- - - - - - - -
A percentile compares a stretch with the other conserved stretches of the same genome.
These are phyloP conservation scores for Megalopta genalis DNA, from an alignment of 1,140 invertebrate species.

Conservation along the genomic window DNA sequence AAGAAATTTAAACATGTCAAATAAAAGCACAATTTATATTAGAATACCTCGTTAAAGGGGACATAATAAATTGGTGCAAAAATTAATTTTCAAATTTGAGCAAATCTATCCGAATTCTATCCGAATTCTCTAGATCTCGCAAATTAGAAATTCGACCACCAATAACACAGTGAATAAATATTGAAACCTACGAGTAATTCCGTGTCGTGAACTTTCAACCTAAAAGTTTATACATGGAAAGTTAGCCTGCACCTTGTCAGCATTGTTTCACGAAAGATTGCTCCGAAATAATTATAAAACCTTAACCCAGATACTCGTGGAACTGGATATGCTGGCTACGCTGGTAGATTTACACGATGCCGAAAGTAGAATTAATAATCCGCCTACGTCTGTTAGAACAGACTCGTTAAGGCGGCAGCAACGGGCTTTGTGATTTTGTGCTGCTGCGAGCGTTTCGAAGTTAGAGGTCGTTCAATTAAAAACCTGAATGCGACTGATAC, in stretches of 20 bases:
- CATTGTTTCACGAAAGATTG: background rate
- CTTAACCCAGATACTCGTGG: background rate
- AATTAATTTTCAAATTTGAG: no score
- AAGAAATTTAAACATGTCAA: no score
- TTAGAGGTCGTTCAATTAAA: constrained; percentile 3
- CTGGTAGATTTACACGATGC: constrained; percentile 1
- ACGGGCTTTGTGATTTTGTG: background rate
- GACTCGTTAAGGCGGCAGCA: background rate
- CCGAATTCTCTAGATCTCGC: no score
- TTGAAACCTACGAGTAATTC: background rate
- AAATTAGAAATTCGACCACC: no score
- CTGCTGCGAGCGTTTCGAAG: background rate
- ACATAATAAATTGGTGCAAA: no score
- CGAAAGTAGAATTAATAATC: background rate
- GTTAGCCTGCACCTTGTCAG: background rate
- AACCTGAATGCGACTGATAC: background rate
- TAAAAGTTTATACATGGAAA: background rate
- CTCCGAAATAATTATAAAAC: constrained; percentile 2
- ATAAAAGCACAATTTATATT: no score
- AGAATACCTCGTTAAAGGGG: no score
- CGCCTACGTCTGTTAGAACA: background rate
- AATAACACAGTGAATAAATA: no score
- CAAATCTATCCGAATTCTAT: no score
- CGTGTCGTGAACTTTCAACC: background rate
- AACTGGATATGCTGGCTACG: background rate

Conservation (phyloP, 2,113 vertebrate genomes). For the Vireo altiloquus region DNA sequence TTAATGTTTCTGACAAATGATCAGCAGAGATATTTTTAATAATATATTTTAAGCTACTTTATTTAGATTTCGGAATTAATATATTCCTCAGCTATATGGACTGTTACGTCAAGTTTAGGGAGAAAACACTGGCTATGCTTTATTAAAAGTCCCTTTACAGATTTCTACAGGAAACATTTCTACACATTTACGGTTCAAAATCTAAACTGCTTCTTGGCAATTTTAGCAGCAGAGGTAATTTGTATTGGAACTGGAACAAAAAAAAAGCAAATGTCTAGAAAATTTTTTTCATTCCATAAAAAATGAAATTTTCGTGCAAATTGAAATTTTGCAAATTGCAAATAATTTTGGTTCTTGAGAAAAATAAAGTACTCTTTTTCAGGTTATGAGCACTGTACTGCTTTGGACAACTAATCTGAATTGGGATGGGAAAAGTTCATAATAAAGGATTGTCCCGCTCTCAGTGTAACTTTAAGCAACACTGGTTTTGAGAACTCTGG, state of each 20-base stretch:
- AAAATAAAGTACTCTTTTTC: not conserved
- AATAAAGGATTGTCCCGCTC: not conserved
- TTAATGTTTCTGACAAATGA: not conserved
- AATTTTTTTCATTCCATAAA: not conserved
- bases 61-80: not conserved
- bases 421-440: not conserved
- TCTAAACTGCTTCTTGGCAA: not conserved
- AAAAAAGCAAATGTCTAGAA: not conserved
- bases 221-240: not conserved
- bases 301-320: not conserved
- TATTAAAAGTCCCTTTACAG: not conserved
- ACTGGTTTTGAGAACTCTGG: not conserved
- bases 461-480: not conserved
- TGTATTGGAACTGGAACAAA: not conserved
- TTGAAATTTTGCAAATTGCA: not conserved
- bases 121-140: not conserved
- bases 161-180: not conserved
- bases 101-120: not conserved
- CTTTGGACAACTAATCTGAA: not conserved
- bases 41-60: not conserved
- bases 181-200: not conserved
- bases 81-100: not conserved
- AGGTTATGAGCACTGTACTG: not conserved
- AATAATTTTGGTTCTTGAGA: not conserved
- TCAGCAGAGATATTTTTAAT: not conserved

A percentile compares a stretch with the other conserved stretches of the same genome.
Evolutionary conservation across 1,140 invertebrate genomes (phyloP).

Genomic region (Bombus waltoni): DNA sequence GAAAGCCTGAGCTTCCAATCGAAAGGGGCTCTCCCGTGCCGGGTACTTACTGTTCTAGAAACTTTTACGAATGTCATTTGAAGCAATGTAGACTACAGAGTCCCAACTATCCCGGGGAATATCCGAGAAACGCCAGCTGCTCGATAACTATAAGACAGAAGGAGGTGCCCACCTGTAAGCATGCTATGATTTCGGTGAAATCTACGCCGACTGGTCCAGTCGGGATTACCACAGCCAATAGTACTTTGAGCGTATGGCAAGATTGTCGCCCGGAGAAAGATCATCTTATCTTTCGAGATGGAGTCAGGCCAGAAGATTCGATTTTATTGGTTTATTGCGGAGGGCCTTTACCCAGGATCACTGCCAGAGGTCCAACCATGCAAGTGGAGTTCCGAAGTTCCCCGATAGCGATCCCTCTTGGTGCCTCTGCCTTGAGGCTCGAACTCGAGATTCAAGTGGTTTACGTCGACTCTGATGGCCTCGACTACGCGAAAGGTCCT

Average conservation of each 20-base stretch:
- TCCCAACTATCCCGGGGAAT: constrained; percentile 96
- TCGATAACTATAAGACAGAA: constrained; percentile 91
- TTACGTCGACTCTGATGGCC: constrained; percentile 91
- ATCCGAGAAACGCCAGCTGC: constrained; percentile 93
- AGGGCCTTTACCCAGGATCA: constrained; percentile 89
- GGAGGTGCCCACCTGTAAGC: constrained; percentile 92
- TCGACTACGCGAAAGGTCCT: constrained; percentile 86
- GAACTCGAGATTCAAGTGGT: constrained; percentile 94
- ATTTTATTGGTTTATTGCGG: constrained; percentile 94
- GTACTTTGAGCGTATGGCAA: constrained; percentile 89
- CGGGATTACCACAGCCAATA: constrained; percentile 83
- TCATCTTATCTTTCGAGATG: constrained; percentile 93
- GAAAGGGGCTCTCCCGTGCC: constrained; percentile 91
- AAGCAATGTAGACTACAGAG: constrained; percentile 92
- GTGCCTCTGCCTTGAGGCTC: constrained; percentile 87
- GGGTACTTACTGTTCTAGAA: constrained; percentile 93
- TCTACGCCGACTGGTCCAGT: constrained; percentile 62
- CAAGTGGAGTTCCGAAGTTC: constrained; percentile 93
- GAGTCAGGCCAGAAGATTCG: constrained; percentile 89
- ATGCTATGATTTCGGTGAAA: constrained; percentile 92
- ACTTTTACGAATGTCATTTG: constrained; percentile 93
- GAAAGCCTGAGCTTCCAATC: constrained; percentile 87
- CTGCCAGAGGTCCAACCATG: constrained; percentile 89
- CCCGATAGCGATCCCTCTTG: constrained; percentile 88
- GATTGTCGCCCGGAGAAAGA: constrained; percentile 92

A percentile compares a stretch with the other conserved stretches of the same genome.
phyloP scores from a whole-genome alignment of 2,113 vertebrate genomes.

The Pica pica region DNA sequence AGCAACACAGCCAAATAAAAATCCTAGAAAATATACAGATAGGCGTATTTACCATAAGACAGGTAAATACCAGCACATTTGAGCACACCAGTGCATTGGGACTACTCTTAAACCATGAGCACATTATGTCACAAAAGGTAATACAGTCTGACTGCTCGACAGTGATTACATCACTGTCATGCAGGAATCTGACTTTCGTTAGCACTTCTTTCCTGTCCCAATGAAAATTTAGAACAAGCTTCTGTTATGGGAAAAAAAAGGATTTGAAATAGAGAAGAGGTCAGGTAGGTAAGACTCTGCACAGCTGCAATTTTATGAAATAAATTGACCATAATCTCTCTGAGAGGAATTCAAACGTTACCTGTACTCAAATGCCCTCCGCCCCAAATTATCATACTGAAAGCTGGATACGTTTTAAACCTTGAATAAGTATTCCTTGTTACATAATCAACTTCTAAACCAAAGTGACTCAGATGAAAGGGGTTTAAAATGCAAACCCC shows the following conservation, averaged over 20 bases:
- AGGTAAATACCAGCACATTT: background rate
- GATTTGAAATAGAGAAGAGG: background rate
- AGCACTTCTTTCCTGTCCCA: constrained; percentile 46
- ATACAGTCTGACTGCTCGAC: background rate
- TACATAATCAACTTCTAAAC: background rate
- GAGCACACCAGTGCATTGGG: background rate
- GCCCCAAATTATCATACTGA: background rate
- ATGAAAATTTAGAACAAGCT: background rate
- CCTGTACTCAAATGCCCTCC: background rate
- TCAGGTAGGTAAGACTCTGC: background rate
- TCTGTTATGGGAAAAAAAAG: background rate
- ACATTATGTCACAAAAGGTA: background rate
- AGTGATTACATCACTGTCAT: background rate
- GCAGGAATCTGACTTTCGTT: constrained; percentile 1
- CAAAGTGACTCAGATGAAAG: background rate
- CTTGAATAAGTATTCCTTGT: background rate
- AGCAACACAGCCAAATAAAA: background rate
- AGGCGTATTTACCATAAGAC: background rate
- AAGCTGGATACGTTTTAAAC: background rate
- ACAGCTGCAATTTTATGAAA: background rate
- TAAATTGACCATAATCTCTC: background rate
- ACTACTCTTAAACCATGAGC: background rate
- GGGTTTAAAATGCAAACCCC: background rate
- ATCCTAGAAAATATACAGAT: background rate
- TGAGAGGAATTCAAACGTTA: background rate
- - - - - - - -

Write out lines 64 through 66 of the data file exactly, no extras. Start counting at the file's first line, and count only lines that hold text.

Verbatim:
- GGAGGTGCCCACCTGTAAGC: constrained; percentile 92
- TCGACTACGCGAAAGGTCCT: constrained; percentile 86
- GAACTCGAGATTCAAGTGGT: constrained; percentile 94